this volume but not egregiously so, making this one for the twisted
The setup to A Method to Madness is one we've seen or used
before, yet you cannot help but admire John Almack's take on the asylum
bit. The investigators have all come (or been sent) here for their own
reasons, but they're united in thinking there's something fishy going on
behind the scenes (other than the cute little in-jokes in the character
names). Of course, they may not be able to trust their own addled
senses, but patients and doctors are changing or disappearing without
explanation. It's quick, it's succinct, and it's formidable, creepy
adventuring. Paired with Ghost Light, these form the two most
playable one-night adventures in the collection. A relief team has come
to check on the inhabitants of a forlorn lighthouse, but there's no one
there to greet them. There are plenty of clues, but no people. Gary
Sumpter has clearly done his historical homework here so it all has a
realistic feel, but he does this to the exclusion of real instructions
for the keeper; the referee has to organize events and put them in
motion on his own, but the story is pretty freeform anyway and it's
otherwise a solid entry.
It's good to see original artwork in a book - not everyone does that
these days - and what we have here shows honest effort. A couple of the
pieces lean a little to the caricature side, but they match the story.
Too bad there aren't more of them, but Chaosium is generous with its
maps, diagrams, and player aids so there's a lot of graphical decoration
to break up the text. As an aside, a few handouts in the main body of
the adventure are numbered out of order, and when the text claims a
particular player aid is "nearby" (rather than giving a helpful,
specific page number), that turns out to be an ill-defined term of no
use to the keeper.
Worse, they don't limit these handouts to the text of the adventures,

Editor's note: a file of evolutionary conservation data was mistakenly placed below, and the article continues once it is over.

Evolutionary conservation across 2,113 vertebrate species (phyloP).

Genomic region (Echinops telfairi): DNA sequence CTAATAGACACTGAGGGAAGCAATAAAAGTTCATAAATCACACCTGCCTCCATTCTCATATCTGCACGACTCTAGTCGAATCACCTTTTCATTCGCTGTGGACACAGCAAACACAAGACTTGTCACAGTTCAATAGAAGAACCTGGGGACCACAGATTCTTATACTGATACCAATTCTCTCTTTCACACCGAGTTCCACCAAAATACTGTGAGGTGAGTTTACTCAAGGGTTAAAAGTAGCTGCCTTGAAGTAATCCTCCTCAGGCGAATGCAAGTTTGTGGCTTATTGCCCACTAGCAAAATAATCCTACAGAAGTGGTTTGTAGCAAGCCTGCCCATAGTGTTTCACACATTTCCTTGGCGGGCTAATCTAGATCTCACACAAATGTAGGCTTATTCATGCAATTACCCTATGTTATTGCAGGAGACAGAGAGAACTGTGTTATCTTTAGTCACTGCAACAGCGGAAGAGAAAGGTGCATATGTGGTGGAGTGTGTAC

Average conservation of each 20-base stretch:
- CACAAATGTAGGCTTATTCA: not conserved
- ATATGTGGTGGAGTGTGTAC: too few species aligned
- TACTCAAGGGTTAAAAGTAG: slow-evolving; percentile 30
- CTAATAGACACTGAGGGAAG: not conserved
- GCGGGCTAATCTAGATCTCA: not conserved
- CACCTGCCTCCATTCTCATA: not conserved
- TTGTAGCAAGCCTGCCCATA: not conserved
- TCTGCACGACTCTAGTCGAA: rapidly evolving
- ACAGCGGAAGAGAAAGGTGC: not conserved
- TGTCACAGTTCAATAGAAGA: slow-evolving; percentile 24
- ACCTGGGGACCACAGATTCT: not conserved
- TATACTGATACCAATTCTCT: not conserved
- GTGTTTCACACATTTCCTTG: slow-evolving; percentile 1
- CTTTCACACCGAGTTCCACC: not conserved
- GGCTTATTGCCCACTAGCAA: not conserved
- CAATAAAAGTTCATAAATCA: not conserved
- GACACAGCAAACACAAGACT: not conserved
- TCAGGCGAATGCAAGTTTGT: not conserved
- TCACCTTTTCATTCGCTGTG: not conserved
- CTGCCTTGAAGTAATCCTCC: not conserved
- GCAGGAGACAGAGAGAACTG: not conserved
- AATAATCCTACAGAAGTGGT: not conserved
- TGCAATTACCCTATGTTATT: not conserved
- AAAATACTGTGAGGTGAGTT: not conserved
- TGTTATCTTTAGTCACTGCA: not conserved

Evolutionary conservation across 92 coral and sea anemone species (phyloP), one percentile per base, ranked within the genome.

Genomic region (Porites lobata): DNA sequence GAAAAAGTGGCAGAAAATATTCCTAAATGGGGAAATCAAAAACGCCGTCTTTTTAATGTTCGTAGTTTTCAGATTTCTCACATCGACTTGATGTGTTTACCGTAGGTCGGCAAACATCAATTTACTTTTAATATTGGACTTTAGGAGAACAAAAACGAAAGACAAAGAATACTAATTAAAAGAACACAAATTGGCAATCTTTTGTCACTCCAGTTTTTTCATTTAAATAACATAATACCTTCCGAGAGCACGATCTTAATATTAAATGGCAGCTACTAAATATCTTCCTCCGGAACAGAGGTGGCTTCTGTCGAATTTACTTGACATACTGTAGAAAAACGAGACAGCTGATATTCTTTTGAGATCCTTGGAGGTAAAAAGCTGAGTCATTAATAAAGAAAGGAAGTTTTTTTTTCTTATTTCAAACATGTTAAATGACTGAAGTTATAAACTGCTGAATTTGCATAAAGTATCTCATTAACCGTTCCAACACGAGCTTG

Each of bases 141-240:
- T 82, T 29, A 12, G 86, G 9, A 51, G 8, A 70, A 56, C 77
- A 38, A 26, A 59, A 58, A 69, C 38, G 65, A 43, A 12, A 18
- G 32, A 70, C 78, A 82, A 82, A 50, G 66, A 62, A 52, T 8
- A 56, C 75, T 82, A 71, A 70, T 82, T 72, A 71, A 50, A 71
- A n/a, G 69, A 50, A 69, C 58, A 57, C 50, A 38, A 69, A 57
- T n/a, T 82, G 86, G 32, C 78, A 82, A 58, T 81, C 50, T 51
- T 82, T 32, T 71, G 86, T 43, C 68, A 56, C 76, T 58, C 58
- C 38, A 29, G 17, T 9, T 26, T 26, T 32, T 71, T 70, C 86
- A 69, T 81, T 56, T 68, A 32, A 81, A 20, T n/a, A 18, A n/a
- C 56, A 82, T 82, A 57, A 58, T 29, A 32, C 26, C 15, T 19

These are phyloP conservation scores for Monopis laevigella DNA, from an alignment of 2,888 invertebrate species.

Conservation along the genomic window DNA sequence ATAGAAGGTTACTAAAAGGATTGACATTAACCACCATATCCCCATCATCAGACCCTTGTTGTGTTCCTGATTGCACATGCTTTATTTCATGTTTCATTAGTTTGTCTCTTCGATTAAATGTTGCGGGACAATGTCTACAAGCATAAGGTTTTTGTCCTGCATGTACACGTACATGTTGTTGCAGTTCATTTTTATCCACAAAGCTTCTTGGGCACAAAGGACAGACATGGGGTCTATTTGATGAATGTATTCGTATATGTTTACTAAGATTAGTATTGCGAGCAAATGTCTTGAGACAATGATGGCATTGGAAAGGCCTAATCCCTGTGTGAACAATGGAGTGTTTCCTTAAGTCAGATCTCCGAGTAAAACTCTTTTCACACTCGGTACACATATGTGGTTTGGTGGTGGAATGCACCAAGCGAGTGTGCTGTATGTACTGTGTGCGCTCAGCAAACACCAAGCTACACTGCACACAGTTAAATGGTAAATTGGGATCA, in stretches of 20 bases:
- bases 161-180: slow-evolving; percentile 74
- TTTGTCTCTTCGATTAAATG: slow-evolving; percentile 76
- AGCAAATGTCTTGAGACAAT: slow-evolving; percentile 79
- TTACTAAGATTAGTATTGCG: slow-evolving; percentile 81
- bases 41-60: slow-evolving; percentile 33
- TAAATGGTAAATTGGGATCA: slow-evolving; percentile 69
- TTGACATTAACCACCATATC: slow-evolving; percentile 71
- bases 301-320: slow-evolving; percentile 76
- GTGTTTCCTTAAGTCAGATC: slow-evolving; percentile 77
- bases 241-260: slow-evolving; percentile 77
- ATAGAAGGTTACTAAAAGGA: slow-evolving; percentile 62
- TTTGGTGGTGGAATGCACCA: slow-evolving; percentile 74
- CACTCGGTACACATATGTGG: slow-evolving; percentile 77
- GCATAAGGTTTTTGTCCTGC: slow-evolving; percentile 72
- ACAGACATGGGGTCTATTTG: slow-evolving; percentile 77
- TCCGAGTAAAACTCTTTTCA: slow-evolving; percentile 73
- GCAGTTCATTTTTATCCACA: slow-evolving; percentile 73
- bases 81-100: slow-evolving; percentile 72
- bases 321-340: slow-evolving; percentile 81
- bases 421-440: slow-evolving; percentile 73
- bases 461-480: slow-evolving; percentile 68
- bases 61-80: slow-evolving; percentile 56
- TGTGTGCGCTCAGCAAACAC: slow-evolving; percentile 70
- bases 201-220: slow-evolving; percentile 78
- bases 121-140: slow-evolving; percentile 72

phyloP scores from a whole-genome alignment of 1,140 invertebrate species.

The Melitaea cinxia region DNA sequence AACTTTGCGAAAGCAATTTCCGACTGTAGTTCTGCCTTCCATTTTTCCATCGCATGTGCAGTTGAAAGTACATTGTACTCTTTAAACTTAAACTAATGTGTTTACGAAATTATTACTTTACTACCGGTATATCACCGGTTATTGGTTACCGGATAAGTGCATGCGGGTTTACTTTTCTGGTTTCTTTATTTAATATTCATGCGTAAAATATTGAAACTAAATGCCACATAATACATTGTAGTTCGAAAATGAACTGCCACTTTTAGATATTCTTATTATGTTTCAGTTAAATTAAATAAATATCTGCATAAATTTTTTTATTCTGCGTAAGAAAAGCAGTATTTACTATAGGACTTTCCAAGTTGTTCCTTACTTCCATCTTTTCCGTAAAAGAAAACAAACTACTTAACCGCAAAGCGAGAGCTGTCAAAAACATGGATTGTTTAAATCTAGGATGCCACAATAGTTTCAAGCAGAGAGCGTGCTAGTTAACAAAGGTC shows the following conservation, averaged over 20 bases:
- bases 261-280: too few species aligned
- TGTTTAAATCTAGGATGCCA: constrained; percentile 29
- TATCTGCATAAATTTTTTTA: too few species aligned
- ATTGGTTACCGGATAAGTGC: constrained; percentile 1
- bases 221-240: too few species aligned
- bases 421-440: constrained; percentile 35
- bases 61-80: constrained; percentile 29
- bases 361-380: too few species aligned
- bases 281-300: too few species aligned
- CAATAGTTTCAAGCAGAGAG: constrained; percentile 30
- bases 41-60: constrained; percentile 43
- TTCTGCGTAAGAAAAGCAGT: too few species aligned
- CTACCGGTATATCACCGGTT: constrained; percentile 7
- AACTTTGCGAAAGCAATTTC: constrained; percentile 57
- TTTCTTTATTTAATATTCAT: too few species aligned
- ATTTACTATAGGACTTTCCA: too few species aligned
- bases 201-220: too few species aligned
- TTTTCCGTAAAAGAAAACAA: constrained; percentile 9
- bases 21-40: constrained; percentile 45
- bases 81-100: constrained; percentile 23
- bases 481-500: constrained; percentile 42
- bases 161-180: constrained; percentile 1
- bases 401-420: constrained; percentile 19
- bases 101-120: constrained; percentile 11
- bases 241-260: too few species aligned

they collect it all at the back of the book. Almost 20% of the page
count is duplicate material. Having a map or letter on a page all its
own would make photocopying easier, but since some pages print multiple
handouts, keepers still have to clip some apart with scissors. It's
really no alternative to copying the material straight from the
adventure itself and snipping away anything the players shouldn't see.
The pages at the back aren't perforated for easy removal, either. The
other area in which Terrors from Beyond comes up short is the
editing. For such literate work, it's surprising how slack the proofing
is. It doesn't render it unreadable, but barely a page goes by without
at least one simple oversight.
Terrors from Beyond absolutely delivers on its promises.
The pregenerated characters fit in well with the storylines, the prep
work is minimal, and the opportunities for play are something special.
That can be important in a world as esoteric and atmospheric as Call
of Cthulhu, where brainstorming a decent idea is like pulling teeth
from one's own brain. The various lengths mean many entries can be
finished in a single evening, but there are a couple of longer pieces
for the more ambitious keepers. Even when using familiar settings, the
adventures manage to steer clear of many clichés of the genre.
The book proves to be a useful kit for the keeper with a tight budget of
time or money - but a better execution would have benefited everyone
involved even further.